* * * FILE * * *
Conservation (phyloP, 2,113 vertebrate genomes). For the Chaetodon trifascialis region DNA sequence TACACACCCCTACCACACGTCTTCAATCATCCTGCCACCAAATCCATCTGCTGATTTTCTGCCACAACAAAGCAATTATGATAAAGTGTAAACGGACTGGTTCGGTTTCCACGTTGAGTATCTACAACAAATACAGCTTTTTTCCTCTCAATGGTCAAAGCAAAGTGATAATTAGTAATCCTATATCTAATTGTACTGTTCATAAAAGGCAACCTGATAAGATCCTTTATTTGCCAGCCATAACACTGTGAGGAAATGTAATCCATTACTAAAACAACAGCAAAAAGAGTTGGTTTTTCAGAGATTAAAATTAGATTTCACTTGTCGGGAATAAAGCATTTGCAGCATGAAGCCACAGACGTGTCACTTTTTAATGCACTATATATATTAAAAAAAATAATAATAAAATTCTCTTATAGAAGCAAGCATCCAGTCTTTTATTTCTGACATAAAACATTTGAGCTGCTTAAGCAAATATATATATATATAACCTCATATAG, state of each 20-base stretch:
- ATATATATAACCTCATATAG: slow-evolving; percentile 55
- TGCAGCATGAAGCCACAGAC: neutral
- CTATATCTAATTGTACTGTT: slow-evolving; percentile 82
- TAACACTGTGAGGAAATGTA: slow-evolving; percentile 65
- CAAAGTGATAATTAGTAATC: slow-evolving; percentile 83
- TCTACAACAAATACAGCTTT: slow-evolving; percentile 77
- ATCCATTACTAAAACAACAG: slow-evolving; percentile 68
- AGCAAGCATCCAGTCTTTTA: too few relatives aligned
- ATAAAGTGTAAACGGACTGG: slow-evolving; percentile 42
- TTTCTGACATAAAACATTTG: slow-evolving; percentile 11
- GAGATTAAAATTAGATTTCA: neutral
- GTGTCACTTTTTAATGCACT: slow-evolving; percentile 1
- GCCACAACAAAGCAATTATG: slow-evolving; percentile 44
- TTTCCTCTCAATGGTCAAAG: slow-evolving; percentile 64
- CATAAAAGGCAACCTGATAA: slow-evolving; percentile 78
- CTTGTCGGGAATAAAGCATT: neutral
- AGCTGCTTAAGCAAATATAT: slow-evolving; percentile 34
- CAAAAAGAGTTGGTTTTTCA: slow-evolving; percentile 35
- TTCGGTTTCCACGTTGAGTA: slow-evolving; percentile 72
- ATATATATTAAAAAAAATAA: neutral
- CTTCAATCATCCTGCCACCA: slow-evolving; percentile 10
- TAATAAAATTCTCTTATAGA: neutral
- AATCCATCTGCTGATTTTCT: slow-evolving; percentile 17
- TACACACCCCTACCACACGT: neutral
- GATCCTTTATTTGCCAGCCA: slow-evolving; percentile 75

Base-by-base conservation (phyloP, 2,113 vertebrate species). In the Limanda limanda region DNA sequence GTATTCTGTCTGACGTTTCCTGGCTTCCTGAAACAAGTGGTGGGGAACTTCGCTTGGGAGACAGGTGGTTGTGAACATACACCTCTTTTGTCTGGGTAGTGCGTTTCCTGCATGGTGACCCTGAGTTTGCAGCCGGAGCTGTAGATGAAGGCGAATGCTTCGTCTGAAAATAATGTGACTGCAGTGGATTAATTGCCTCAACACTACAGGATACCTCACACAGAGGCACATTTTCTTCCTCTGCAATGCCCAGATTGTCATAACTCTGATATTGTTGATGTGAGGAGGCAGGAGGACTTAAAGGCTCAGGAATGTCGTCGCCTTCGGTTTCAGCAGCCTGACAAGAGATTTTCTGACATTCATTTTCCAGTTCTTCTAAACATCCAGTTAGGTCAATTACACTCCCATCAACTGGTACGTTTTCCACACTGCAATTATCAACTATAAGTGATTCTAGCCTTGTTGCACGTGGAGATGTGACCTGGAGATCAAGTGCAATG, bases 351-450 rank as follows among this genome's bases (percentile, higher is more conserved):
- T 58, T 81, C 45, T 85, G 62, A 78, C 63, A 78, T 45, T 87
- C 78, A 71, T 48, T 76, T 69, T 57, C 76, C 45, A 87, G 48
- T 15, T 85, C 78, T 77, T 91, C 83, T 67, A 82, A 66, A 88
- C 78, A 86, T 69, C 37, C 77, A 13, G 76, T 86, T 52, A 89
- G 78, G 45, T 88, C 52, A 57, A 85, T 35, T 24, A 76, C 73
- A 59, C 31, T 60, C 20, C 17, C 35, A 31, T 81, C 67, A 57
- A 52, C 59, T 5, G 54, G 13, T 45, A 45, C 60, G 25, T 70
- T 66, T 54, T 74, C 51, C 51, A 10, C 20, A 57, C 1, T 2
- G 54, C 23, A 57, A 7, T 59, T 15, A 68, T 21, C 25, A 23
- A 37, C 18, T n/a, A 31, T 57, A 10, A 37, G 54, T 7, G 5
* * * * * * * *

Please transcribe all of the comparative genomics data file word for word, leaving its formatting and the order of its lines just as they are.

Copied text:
Conservation (phyloP, 2,113 vertebrate genomes). For the Chaetodon trifascialis region DNA sequence TACACACCCCTACCACACGTCTTCAATCATCCTGCCACCAAATCCATCTGCTGATTTTCTGCCACAACAAAGCAATTATGATAAAGTGTAAACGGACTGGTTCGGTTTCCACGTTGAGTATCTACAACAAATACAGCTTTTTTCCTCTCAATGGTCAAAGCAAAGTGATAATTAGTAATCCTATATCTAATTGTACTGTTCATAAAAGGCAACCTGATAAGATCCTTTATTTGCCAGCCATAACACTGTGAGGAAATGTAATCCATTACTAAAACAACAGCAAAAAGAGTTGGTTTTTCAGAGATTAAAATTAGATTTCACTTGTCGGGAATAAAGCATTTGCAGCATGAAGCCACAGACGTGTCACTTTTTAATGCACTATATATATTAAAAAAAATAATAATAAAATTCTCTTATAGAAGCAAGCATCCAGTCTTTTATTTCTGACATAAAACATTTGAGCTGCTTAAGCAAATATATATATATATAACCTCATATAG, state of each 20-base stretch:
- ATATATATAACCTCATATAG: slow-evolving; percentile 55
- TGCAGCATGAAGCCACAGAC: neutral
- CTATATCTAATTGTACTGTT: slow-evolving; percentile 82
- TAACACTGTGAGGAAATGTA: slow-evolving; percentile 65
- CAAAGTGATAATTAGTAATC: slow-evolving; percentile 83
- TCTACAACAAATACAGCTTT: slow-evolving; percentile 77
- ATCCATTACTAAAACAACAG: slow-evolving; percentile 68
- AGCAAGCATCCAGTCTTTTA: too few relatives aligned
- ATAAAGTGTAAACGGACTGG: slow-evolving; percentile 42
- TTTCTGACATAAAACATTTG: slow-evolving; percentile 11
- GAGATTAAAATTAGATTTCA: neutral
- GTGTCACTTTTTAATGCACT: slow-evolving; percentile 1
- GCCACAACAAAGCAATTATG: slow-evolving; percentile 44
- TTTCCTCTCAATGGTCAAAG: slow-evolving; percentile 64
- CATAAAAGGCAACCTGATAA: slow-evolving; percentile 78
- CTTGTCGGGAATAAAGCATT: neutral
- AGCTGCTTAAGCAAATATAT: slow-evolving; percentile 34
- CAAAAAGAGTTGGTTTTTCA: slow-evolving; percentile 35
- TTCGGTTTCCACGTTGAGTA: slow-evolving; percentile 72
- ATATATATTAAAAAAAATAA: neutral
- CTTCAATCATCCTGCCACCA: slow-evolving; percentile 10
- TAATAAAATTCTCTTATAGA: neutral
- AATCCATCTGCTGATTTTCT: slow-evolving; percentile 17
- TACACACCCCTACCACACGT: neutral
- GATCCTTTATTTGCCAGCCA: slow-evolving; percentile 75

Base-by-base conservation (phyloP, 2,113 vertebrate species). In the Limanda limanda region DNA sequence GTATTCTGTCTGACGTTTCCTGGCTTCCTGAAACAAGTGGTGGGGAACTTCGCTTGGGAGACAGGTGGTTGTGAACATACACCTCTTTTGTCTGGGTAGTGCGTTTCCTGCATGGTGACCCTGAGTTTGCAGCCGGAGCTGTAGATGAAGGCGAATGCTTCGTCTGAAAATAATGTGACTGCAGTGGATTAATTGCCTCAACACTACAGGATACCTCACACAGAGGCACATTTTCTTCCTCTGCAATGCCCAGATTGTCATAACTCTGATATTGTTGATGTGAGGAGGCAGGAGGACTTAAAGGCTCAGGAATGTCGTCGCCTTCGGTTTCAGCAGCCTGACAAGAGATTTTCTGACATTCATTTTCCAGTTCTTCTAAACATCCAGTTAGGTCAATTACACTCCCATCAACTGGTACGTTTTCCACACTGCAATTATCAACTATAAGTGATTCTAGCCTTGTTGCACGTGGAGATGTGACCTGGAGATCAAGTGCAATG, bases 351-450 rank as follows among this genome's bases (percentile, higher is more conserved):
- T 58, T 81, C 45, T 85, G 62, A 78, C 63, A 78, T 45, T 87
- C 78, A 71, T 48, T 76, T 69, T 57, C 76, C 45, A 87, G 48
- T 15, T 85, C 78, T 77, T 91, C 83, T 67, A 82, A 66, A 88
- C 78, A 86, T 69, C 37, C 77, A 13, G 76, T 86, T 52, A 89
- G 78, G 45, T 88, C 52, A 57, A 85, T 35, T 24, A 76, C 73
- A 59, C 31, T 60, C 20, C 17, C 35, A 31, T 81, C 67, A 57
- A 52, C 59, T 5, G 54, G 13, T 45, A 45, C 60, G 25, T 70
- T 66, T 54, T 74, C 51, C 51, A 10, C 20, A 57, C 1, T 2
- G 54, C 23, A 57, A 7, T 59, T 15, A 68, T 21, C 25, A 23
- A 37, C 18, T n/a, A 31, T 57, A 10, A 37, G 54, T 7, G 5